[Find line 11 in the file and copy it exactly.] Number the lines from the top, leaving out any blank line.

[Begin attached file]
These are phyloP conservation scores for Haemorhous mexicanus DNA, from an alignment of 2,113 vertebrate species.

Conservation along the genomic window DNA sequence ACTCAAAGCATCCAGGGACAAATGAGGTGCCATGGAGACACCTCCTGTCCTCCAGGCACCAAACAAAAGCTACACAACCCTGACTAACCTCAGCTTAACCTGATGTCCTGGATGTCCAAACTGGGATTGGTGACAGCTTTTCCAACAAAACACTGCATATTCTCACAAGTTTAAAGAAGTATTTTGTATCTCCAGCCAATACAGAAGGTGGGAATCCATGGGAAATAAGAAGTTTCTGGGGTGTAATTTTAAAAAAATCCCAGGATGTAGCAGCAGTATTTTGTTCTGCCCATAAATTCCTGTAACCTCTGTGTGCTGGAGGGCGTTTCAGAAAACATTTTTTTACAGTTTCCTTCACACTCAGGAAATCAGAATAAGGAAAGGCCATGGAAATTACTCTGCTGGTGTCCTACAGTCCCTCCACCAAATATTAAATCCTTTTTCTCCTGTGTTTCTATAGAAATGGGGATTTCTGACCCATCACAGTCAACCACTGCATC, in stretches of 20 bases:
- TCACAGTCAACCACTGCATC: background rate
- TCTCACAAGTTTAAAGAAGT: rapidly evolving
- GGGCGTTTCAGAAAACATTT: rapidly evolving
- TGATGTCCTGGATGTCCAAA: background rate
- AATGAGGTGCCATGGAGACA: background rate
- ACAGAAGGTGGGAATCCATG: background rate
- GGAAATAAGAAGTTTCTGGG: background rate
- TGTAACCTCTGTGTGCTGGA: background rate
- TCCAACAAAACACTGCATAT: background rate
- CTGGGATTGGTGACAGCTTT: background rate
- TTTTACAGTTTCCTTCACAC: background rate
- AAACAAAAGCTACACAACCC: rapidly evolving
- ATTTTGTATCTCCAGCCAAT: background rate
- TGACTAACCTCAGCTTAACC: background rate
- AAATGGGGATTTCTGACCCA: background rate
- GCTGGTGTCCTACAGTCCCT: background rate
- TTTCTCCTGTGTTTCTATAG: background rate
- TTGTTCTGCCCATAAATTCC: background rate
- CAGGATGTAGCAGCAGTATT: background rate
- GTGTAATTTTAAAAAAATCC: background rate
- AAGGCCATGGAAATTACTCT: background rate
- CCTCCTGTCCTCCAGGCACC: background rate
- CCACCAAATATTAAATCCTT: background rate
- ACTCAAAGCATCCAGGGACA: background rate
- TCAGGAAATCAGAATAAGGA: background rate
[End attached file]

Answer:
- TCCAACAAAACACTGCATAT: background rate